Do Americans Blame Extreme Weather on a Warming Planet?
In my last blog I explored the scientific basis of attributing climate extremes to climate change. Can we attribute one extreme event to climate change? It appears that while it’s still difficult to say for certain that one specific event is “caused” by climate change, we can say that all events are affected by climate change because the world is warmer and the atmosphere is moister than it used to be. We can also say that many of the billion-dollar disasters that occurred last year, as well as the more than 15,000 warm temperature records that were broken this March in the U.S., would most likely not have occurred without human influences on the climate. Now it’s gratifying to see that most Americans agree.
As if on cue after my blog post two weeks ago, last Wednesday researchers at Yale and George Mason Universities released the results of a poll that surveyed Americans about their personal experiences with extreme weather events and if/how they attach them to global warming. The researchers found that a whopping 82% of Americans said they personally experienced at least one extreme weather event or natural disaster over the past year, and 35% reported at least a moderate amount of personal harm from one or more extreme events in the past year.
Many feel that such events have become more common, including heat waves (53% of respondents), drought (46% - mostly people in the Southwest), and heavy rainstorms (43%). What’s more, many people believe that these events have led to other problems in their area, such as forest fires (again mostly in the Southwest), crop issues, and flooding.
So we have confirmation that Americans are witnessing and experiencing weather extremes personally, but I’d like to know whether they connect these experiences with climate change. The Yale/George Mason survey suggests they do: 69% of Americans believe that global warming is affecting weather in the U.S.
The researchers then focused on individual weather extremes to see how people felt about global warming’s impact on each one. Large percentages thought that specific events were made worse by global warming, including unusual warmth last winter (72%) and summer (70%), drought in Texas and surrounding states (69%), flooding of the Mississippi in 2011 (63%) and Hurricane Irene (59%).
These results are encouraging — public perception is starting to agree with what scientists have been telling us about extreme weather in a warmer world. People are starting to recognize that global warming doesn’t just mean warmer weather, and isn’t something in the distant future. It’s happening now, and not just through warmer temperatures (although this is a big part of it), but also through drought, floods, and increased storm severity.
Will these numbers drop if we have another winter like the “snowmaggedon” of 2010-2011? Maybe, but maybe not—the survey showed that 61% believe that the record snowfall that winter was made worse by global warming. It looks like people are starting to understand that climate change is happening now and producing greater extremes in precipitation as well as temperature —and we can only expect it to continue. Indeed, 52% of Americans think the weather in the U.S. has been getting worse, and 51% think that a natural disaster due to extreme weather will affect them in the next year.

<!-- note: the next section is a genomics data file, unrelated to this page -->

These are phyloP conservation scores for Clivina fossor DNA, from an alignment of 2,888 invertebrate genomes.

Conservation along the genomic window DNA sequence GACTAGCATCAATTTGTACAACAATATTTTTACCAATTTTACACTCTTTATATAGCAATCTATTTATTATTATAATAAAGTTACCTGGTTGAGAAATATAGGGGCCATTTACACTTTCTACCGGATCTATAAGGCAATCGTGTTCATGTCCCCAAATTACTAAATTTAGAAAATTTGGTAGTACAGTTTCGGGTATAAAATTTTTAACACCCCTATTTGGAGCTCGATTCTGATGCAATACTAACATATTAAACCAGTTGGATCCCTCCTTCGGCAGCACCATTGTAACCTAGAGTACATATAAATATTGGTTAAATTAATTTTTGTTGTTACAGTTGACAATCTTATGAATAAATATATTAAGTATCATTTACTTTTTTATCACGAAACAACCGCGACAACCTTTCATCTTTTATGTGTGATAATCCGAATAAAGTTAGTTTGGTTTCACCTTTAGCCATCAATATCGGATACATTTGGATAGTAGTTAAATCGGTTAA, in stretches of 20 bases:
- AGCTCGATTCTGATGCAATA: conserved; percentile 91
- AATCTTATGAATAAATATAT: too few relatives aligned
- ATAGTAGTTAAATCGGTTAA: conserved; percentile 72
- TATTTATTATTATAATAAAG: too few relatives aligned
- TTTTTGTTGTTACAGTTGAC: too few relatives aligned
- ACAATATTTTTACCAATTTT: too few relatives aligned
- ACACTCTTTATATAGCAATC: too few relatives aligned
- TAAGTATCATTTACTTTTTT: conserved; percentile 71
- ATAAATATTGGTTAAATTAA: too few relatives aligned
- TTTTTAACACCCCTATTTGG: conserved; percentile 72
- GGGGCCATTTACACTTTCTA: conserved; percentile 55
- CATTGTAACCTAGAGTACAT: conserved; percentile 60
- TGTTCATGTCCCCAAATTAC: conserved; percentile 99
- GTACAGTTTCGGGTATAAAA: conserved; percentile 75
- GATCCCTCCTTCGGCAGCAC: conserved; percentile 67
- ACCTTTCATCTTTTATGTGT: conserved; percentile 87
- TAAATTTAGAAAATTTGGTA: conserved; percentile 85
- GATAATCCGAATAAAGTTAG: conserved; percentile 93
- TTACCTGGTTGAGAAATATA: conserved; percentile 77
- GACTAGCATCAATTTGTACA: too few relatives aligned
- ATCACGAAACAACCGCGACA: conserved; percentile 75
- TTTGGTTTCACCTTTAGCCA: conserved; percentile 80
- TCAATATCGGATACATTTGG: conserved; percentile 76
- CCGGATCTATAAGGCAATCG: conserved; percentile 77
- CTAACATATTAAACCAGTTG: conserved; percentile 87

Although these numbers suggest the public is increasingly connecting extreme weather with climate change, the poll doesn’t address whether the public believes humans are at the root of the problem or whether policies to decrease emissions are supported. Jon Krosnick, from the Woods Institute for the Environment at Stanford, has conducted other surveys that address these questions. He and his colleagues found that as of 2011, 83% of Americans believe that global warming has been happening, and 72% believe that global warming is at least in part caused by humans.
As for whether or not the public supports government policies to reduce greenhouse gas (GHG) emissions, Krosnick conducted another survey in 2010 to find the answer. He found that 76% of Americans think the government should limit GHGs from U.S. businesses, and 84% think that the government should give companies tax breaks to produce more electricity from water, wind, and solar power. Even more surprising, 65% of Americans support cap-and-trade. However, when it comes to tax increases on electricity or gasoline, public support is less than 30%.
According to these surveys, a large majority of the American public not only believes in global warming, but also believes that it’s at least in part due to human activity. Furthermore, most of the public supports government policies to reduce GHG emissions, as long as they don’t result in tax increases. They also believe that global warming has been making weather extremes worse in recent years, and that this is likely to continue. It’s gratifying to see that the public is becoming more savvy about climate change; hopefully our legislators will soon become less hesitant to act.